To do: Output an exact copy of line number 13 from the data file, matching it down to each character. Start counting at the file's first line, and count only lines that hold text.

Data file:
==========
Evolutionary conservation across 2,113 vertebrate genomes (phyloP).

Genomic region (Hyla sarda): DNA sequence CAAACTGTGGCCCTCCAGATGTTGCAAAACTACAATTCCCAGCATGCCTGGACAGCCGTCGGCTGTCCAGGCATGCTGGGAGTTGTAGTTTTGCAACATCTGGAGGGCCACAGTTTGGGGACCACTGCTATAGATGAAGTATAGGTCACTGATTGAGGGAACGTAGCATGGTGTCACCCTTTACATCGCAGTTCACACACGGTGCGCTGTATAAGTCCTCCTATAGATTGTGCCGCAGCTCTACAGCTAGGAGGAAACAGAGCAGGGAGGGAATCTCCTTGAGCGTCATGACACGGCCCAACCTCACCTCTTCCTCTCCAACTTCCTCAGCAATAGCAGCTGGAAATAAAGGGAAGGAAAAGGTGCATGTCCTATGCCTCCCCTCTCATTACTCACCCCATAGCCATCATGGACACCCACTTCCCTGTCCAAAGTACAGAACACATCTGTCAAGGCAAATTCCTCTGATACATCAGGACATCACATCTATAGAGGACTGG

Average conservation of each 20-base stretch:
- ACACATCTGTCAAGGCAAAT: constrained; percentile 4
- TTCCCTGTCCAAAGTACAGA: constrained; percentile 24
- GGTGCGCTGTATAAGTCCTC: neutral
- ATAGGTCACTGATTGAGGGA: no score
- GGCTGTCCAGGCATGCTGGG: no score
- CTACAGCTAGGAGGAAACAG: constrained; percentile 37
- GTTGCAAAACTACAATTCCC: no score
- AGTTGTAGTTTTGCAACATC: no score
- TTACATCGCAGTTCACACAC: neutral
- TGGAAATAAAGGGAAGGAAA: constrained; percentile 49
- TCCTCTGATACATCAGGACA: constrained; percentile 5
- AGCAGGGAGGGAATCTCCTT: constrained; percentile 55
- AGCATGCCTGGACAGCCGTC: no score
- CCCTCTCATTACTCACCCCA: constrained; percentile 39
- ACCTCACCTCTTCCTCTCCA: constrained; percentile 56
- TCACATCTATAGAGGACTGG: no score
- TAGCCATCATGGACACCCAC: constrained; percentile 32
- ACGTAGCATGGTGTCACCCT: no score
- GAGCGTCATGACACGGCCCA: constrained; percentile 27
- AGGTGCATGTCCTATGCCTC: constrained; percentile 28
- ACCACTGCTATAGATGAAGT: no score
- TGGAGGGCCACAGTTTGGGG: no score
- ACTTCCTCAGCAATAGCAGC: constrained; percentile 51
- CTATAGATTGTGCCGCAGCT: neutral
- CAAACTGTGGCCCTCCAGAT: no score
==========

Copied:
- TGGAAATAAAGGGAAGGAAA: constrained; percentile 49